To be honest, the majority of Ninja’s interviews are borderline hilarious, and watching adults with varying degrees of video game proficiency try their best to tap into his world is entertaining as hell. Be honest: Who doesn’t want to watch the young gaming guru kick Jimmy Fallon’s butt in Pong literally all freaking day?
Obviously, live TV and scripted films are two entirely different beasts. But given how comfortable Ninja appears in front of the camera, there’s no doubt that he’d feel right at home on a movie set.
Ice Cream… unmasked!
Late night talk shows are one thing — but inadvertently terrifying, celebrity-centric singing competitions are something else entirely. And as surreal as they are on their own, they are approximately 1000% more bizarre when they feature video game icons that panelist Jenny McCarthy clearly is not aware of (even a little bit) despite her shrieks of excitement.
Ninja may be known to non-gamer late-night TV aficionados for his talk show appearances, but he’s also appeared on reality singing competition/David Lynchian Hollywood fever dream show The Masked Singer. A refresher: The Masked Singer sees celebrities of all walks — from professional singers to professional gamers — performing songs of their choice in elaborate (and often horrifying) costumes. There’s a panel of celebrity judges, there’s a live audience, they all judge the guests, et cetera, et cetera. Welp, in late September 2019, Tyler "Ninja" Blevins suited up and performed Lil Nas X’s "Old Town Road."
If anything, Ninja’s Masked Singer performance proved that he was entirely capable of slipping into a fictional persona — sentient ice cream cone or otherwise.
Ninja was welcomed to the jungle… almost
Tyler "Ninja" Blevins might be known for his exceptional gaming abilities, but competitive shooters aren’t the only games that he’s found himself sucked into over the years, all vortex-like. Yes, that was a Jumanji reference — and, yes, it has everything to do with gaming’s rainbow-locked golden child.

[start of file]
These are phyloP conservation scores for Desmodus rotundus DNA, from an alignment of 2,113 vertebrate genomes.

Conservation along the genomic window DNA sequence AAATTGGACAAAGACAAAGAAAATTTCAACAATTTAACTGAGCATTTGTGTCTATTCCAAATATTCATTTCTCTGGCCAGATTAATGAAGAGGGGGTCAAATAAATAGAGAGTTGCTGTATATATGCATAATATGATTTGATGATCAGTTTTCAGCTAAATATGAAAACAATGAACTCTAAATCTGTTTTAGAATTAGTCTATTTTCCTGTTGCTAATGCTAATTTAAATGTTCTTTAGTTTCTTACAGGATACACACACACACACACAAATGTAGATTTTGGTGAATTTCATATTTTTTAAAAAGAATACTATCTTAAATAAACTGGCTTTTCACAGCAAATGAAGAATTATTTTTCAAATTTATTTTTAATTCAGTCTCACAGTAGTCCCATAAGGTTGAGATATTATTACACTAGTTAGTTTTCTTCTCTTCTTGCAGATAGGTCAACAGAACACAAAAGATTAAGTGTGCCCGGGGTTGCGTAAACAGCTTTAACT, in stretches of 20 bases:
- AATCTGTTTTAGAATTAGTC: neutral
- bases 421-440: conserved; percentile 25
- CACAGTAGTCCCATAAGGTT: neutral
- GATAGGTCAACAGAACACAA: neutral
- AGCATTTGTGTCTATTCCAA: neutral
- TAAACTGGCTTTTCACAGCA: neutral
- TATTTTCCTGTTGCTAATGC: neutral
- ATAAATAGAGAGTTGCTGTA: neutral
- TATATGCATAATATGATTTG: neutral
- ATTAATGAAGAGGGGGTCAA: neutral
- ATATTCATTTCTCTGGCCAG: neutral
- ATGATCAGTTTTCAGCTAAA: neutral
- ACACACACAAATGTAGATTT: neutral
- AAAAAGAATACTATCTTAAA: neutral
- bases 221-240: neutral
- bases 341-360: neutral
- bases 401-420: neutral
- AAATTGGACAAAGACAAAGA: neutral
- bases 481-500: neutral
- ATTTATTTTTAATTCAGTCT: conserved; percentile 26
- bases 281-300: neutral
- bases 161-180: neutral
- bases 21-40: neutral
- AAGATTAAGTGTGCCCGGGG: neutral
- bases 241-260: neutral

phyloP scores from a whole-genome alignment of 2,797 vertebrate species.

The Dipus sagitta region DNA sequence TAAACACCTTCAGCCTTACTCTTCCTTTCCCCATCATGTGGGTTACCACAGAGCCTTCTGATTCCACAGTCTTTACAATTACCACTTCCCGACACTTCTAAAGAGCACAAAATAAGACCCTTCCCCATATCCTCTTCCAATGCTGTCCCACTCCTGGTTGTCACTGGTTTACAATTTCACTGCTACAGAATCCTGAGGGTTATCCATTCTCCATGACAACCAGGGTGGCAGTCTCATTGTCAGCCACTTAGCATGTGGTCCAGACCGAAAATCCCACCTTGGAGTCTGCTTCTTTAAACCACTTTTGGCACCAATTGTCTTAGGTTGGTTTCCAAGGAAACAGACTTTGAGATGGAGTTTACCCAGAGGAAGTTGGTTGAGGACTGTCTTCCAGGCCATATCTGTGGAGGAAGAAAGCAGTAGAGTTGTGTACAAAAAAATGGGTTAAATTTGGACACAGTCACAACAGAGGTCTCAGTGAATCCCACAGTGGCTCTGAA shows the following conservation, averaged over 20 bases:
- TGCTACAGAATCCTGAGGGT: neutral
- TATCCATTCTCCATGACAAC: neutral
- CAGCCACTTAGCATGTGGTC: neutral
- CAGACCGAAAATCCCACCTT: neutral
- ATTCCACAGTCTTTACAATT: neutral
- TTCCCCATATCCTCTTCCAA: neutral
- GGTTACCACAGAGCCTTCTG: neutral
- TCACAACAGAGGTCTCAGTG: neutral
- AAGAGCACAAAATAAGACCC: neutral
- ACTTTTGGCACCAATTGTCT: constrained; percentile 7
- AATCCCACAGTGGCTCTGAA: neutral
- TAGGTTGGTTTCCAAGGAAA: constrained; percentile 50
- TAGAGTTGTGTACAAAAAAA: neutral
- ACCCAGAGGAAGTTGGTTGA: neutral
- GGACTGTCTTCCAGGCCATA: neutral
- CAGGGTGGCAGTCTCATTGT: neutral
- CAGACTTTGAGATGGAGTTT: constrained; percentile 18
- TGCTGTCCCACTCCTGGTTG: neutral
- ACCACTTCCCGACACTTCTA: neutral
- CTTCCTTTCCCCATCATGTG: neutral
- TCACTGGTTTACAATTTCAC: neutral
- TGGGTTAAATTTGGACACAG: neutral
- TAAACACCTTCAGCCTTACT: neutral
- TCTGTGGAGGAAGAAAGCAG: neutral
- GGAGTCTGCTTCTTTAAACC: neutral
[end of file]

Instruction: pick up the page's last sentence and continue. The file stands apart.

Plenty of Hollywood’s biggest stars populated the set of 2019’s Jumanji: The Next Level. You’ve got Karen Gillan of the MCU’s Guardians of the Galaxy fame along with universally beloved music/comedy icon Jack Black. Then there’s Dwayne "The Rock" Johnson, Kevin Hart, Awkwafina, Danny Glover, and It’s Always Sunny in Philadelphia‘s Danny DeVito. Joining this pantheon of performers is none other than Ninja. Or, rather, it would have been if his cameo wasn’t cut.
Little is known about what role he played in the film — but the obscurity of his role-that-could-have-been doesn’t seem to be bothering him too much. In an interview with The Hollywood Reporter, Ninja admitted that, while he didn’t end up making it into the film, his "ego wasn’t bruised."
Blevins’ big-screen debut
Jumanji: The Next Level may have been Ninja’s first foray into film — even if it didn’t make it past the "filmed" part — but it wouldn’t be his last. For better or for worse, movies and video games are attached at the hip, which means there’s no shortage of games inspired by films and vice-versa. The latest just happens to be Ryan Reynolds’ Free Guy.
Taking place in a Grand Theft Auto-esque world, Free Guy chronicles an NPC (played by Reynolds) who comes into possession of a pair of glasses that inexplicably reveals the truth behind his reality: He’s a background character populating a video game world jam-packed with chaos and destruction wrought by real, human players. He then makes it his mission to save his world by effing everything up — but, like, in a good way.
A slew of video game icons are set to make appearances in the Reynolds vehicle including Jacksepticeye, Pokimane, LazarBeam, and — wouldn’t you guess it — Ninja. While the precise nature of his role in the film hasn’t been revealed as of late October 2020, his appearance in Free Guy is sure to be a treat for longtime fans and casual moviegoers alike.
Ninja, Hollywood — 1v1
With his experience in front of the camera and his "losing isn’t an option" attitude, it’s clear that Ninja is poised for Hollywood success — but what exactly does that entail? He’s sure to pop up in films like Free Guy, but will he be limiting himself to live action work? According to Tyler "Ninja" Blevins himself, the answer to that question is a big ol’ nope. In late July 2020, Ninja told The Hollywood Reporter that he was interested in, "literally anything and everything Hollywood." In addition to appearing in movies, Ninja has shown interest in cartoons and voice acting.
The same THR article goes on to explain that Ninja’s been keeping his nose to the grindstone by "reading scripts and shopping original ideas that he could produce or star in." In other words, he’s being proactive in his hunt for a Hollywood vehicle — even if he has to create it himself. The young gamer-turned-aspiring thespian is clearly motivated, but he’s also being pretty realistic about his transition into acting. He told THR that, if he feels uncomfortable acting, he could always work on his craft. He added, though, "if it’s tough because I’m not good, I’m not going to cry over it."